These past weeks have tested the United States in ways that few could have predicted—from the early hoarding of toilet paper to the rise of home baking and now the protests against public health measures that are designed to save lives. But there is one outcome that is becoming increasingly clear to everyone: the coronavirus pandemic will not end easily or suddenly, and even when it’s over, we will be feeling its after-shocks for a long time.
No matter what happens with the virus and the related financial collapse, public health experts are anticipating a wave of mental illness caused by the isolation, fear, and anxiety that has gripped the nation during months of social distancing and sickness. In many ways, this crisis has already started, making this year’s Mental Health Awareness Month critical.
According to a late April survey conducted by the Kaiser Family Foundation, almost half (45 percent) of American adults reported that the coronavirus pandemic had negatively affected their mental health. The main causes were anxiety and worry over getting sick or losing loved ones, social isolation and loneliness caused by shelter-in-place orders (especially for older adults), and widespread issues related to job losses such as depression, low self-esteem, and anxiety.
While it’s still too early to tell exactly how this will affect the general population, there are already plenty of warning signs. In the early days of the pandemic, the market research firm Nielsen reported that alcohol sales surged 55% in a single week. Online sales rose 243%.
One population—healthcare providers—is also showing the strain. In late April, an emergency room doctor in Manhattan, Dr. Lorna M. Breen, committed suicide. She had no history of mental illness and her story was covered across the country. Dr. Breen was the medical director of the emergency department at New York-Presbyterian Allen hospital and had spent weeks struggling to care for the onslaught of patients in her hospital, some of who were dying “before they could even be taken out of ambulances,” according to the New York Times.
The same month Dr. Breen died, more than 9,000 healthcare workers were infected with coronavirus and 27 died, according to the Centers for Disease Control & Prevention. Among the healthcare providers who were able to work, the media was filled with stories of nurses facilitating Skype calls between dying patients in isolation and their loved ones, or doctors working around the clock, racing from patient to patient and making hard decisions about who they could treat and who was already too far gone.
As we head into the post-pandemic world, there are serious questions about the U.S. mental health system’s ability to handle surging rates of mental illness. Studies from previous traumatic events, including the 9/11 terrorist attacks and the Great Recession of 2008-2009, showed dramatic spikes in the number of suicides, anxiety and depression diagnoses, domestic abuse, and substance use disorders after the events. Experts are predicting a similar wave after coronavirus, especially among front-line workers like health care professionals, delivery people, and grocery store employees. Already, services like the hotline at Substance Abuse and Mental Health Services agency are reporting increases of 1,000 percent or more, while private companies are seeing a huge increase in calls from people needing help.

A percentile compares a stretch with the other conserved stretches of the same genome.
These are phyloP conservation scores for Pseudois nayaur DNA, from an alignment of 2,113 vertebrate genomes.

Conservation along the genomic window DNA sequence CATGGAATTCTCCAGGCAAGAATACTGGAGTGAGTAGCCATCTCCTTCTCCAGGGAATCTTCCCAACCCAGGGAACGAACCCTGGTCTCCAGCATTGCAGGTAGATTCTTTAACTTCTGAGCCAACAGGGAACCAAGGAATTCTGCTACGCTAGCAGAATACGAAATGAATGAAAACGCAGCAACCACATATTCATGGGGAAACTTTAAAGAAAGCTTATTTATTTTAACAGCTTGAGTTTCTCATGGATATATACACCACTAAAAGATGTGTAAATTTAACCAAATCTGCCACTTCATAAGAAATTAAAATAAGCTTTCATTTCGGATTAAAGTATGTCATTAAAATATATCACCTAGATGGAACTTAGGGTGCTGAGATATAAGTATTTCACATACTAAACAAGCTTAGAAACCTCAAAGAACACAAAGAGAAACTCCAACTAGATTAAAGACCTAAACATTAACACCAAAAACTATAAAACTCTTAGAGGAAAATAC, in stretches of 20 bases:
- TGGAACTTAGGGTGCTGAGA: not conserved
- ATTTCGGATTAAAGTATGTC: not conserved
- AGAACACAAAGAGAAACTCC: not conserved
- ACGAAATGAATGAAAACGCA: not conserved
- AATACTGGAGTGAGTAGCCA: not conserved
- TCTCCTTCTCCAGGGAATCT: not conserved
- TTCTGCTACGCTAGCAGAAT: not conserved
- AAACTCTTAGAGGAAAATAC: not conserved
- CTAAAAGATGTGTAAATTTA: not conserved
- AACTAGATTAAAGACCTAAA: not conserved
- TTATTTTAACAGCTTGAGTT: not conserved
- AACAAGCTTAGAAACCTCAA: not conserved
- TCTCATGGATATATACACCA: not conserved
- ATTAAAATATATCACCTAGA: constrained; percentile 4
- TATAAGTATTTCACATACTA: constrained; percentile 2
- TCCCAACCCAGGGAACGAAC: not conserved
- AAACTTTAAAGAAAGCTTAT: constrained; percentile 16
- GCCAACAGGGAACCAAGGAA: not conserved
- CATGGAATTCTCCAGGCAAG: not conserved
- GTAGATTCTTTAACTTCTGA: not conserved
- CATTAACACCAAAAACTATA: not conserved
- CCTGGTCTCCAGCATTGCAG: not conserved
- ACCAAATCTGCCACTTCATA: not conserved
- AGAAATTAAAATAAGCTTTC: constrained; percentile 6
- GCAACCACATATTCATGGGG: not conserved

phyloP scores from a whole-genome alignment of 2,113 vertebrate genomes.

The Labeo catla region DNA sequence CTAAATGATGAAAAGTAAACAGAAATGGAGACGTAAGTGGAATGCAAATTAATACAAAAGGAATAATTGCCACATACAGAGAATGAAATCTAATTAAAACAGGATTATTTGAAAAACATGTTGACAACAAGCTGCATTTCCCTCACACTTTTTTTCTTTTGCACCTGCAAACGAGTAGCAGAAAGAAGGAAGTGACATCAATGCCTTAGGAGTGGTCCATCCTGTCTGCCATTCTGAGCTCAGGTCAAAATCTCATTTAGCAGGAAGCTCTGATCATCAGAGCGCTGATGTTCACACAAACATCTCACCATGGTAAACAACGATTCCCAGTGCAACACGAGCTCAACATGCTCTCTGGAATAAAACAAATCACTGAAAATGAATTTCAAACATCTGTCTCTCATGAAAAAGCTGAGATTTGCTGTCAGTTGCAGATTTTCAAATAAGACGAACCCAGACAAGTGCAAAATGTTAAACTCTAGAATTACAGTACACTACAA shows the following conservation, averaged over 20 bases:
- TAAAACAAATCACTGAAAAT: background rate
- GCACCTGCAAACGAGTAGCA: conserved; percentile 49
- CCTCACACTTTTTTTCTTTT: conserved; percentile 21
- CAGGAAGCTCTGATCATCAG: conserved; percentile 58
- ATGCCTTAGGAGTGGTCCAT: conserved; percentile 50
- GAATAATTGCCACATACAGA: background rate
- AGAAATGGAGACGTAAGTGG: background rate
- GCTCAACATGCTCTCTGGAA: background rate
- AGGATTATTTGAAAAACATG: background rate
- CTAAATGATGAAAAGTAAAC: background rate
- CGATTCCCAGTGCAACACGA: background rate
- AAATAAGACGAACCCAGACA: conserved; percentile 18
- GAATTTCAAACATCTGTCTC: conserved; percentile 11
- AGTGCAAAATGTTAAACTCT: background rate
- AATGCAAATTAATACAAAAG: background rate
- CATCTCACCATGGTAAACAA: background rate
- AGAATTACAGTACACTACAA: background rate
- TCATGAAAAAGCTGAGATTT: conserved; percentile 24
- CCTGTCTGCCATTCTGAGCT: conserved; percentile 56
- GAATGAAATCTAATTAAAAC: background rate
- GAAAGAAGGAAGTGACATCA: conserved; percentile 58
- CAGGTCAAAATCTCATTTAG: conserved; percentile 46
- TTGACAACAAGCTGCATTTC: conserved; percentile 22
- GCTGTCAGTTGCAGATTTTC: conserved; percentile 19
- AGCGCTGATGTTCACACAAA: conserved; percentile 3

While these are grim predictions, America’s leading mental health advocates and agencies are looking for ways to help mitigate this “second wave” of disease. On April 27, a group that included the American Psychiatric Association and the American Psychological Association sent a public plea to the Trump administration to increase funding and access to mental health services, and to ensure that telehealth services are fully funded and covered for mental illness.
In fact, the rapid movement toward telehealth provides one of the best hopes for dealing with this expected crush of new diagnoses. Mental health conditions are often well-suited to being treated remotely, even with a simple phone call or assigning or sending educational materials remotely that can help people understand their conditions, follow their treatment plans, and know when they should seek out help. Yet, even with a perfect response, mental health experts are bracing for a difficult time ahead, as America and the world struggles to emerge from this pandemic and find a new normal.
If you or someone you know needs emergency help, call the National Suicide Prevention Lifeline at 1-800-273-8255, or the national helpline at the Substance Abuse and Mental Health Services Administration at 1-800-662-4357. If you’d like to learn more about how The Wellness Network can help support your organization’s mental health programs, call 1-888-219-4678.
 Letter to Trump Administration, April 27, 2020.
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